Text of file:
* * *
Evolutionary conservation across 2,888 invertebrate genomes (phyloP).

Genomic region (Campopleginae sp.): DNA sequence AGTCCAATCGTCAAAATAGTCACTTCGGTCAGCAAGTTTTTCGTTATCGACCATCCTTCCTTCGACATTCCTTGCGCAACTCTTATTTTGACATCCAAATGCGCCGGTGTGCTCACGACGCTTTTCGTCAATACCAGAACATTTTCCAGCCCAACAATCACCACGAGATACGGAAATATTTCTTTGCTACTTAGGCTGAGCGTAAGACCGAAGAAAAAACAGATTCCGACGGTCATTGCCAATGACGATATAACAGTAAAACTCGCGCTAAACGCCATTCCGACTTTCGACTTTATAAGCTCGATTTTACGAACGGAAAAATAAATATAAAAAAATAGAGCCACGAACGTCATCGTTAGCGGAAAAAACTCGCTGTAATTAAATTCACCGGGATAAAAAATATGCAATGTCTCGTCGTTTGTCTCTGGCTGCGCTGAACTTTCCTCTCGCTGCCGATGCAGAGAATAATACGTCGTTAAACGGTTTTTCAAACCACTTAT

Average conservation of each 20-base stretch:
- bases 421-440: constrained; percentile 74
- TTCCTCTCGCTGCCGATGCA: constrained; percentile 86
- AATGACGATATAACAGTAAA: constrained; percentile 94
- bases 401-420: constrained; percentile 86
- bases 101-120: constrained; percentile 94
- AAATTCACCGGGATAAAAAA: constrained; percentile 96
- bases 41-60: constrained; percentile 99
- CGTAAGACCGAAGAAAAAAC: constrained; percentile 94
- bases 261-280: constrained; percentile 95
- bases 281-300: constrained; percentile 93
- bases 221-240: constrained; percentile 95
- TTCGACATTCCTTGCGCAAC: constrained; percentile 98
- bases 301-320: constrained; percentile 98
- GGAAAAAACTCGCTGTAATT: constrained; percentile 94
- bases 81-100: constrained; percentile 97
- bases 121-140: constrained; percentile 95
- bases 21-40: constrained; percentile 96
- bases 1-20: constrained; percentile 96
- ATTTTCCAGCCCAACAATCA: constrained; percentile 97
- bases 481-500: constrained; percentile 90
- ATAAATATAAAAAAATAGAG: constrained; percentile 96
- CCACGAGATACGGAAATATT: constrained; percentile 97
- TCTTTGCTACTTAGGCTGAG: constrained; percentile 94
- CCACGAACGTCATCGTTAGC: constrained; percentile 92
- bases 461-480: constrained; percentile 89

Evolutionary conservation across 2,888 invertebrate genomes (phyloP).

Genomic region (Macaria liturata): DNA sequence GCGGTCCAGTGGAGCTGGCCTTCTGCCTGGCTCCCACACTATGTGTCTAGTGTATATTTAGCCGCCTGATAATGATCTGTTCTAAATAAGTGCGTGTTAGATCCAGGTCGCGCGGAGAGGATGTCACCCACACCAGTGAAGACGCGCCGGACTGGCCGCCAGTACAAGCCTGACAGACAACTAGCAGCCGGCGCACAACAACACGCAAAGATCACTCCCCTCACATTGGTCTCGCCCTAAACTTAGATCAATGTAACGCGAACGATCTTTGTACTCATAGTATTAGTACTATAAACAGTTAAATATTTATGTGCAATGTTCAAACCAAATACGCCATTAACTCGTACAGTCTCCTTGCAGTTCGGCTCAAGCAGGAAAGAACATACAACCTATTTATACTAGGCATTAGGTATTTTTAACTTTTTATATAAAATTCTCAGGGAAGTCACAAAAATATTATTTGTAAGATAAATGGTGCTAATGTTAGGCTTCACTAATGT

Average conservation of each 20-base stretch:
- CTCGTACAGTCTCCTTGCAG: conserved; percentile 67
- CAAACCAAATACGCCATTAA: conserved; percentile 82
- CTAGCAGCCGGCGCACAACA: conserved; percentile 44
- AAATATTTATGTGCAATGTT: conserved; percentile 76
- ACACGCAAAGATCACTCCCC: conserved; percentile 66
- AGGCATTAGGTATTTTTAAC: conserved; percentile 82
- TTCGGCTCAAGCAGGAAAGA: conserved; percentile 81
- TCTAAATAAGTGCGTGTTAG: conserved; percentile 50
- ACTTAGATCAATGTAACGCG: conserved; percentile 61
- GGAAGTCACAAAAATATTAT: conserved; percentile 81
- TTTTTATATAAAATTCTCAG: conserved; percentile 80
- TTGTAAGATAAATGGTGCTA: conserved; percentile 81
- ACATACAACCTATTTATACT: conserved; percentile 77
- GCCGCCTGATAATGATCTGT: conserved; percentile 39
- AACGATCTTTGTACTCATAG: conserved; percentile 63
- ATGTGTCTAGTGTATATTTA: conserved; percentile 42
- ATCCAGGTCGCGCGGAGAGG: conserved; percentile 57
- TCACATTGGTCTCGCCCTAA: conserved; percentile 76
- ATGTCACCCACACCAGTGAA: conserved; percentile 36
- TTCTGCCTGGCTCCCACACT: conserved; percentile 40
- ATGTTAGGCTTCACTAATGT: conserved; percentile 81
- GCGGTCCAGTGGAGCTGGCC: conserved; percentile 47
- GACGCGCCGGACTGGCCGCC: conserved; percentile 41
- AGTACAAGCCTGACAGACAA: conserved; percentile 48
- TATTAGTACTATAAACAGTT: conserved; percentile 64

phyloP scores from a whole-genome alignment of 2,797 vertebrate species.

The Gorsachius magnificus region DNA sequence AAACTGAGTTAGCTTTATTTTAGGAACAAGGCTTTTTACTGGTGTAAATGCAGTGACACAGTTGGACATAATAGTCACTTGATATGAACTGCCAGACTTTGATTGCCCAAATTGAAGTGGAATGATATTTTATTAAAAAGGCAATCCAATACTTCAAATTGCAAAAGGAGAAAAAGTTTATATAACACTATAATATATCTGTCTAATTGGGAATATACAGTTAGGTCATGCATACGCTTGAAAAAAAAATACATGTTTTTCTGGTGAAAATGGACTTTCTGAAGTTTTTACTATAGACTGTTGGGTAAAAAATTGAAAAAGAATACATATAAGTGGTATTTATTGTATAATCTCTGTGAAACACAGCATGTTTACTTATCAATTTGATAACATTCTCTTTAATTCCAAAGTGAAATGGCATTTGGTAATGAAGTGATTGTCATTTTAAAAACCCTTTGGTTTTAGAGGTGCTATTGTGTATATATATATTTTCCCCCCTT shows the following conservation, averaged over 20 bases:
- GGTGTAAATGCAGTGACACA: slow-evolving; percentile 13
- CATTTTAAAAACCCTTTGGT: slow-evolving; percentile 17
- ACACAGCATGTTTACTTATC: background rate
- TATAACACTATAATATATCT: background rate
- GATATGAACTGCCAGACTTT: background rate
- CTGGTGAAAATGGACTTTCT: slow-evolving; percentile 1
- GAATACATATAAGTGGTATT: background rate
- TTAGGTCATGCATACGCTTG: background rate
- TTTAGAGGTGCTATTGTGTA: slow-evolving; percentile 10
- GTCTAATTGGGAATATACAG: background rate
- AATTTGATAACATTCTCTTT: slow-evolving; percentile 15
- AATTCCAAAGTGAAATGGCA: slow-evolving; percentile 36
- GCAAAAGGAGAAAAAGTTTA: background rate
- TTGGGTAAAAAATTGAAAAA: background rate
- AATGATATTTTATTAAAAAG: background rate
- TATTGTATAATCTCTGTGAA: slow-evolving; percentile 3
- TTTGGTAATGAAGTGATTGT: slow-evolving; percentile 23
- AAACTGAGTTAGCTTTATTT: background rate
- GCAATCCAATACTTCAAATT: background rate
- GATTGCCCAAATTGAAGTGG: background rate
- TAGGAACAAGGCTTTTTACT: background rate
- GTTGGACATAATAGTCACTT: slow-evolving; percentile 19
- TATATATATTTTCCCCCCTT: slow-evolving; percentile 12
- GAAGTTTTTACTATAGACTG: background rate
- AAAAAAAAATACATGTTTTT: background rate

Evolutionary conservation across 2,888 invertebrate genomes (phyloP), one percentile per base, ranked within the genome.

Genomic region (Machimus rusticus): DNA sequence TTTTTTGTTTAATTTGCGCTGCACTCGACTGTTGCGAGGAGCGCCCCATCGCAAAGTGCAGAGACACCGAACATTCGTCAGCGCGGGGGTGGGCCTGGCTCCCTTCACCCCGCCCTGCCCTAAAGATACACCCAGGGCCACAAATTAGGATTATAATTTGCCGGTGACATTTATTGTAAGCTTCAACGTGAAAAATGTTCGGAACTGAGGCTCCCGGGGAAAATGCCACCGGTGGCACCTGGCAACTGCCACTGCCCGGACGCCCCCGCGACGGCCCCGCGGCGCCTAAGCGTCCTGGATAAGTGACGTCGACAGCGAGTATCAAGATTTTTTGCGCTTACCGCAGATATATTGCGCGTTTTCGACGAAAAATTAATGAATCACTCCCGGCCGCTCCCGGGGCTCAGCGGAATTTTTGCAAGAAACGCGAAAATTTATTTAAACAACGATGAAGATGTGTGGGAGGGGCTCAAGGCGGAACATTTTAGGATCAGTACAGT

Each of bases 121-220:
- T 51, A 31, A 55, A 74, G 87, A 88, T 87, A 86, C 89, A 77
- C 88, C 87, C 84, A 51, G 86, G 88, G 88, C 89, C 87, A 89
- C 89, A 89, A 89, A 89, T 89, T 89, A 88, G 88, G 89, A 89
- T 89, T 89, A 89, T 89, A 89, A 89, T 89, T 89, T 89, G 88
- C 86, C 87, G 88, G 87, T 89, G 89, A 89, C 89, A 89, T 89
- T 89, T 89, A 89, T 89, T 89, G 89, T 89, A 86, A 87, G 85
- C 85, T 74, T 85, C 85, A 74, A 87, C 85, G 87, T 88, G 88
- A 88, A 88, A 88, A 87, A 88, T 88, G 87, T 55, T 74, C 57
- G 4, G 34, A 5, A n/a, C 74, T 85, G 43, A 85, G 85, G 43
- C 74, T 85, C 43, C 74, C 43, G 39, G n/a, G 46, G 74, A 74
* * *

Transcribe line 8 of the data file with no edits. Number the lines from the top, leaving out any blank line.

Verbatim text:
- bases 101-120: constrained; percentile 94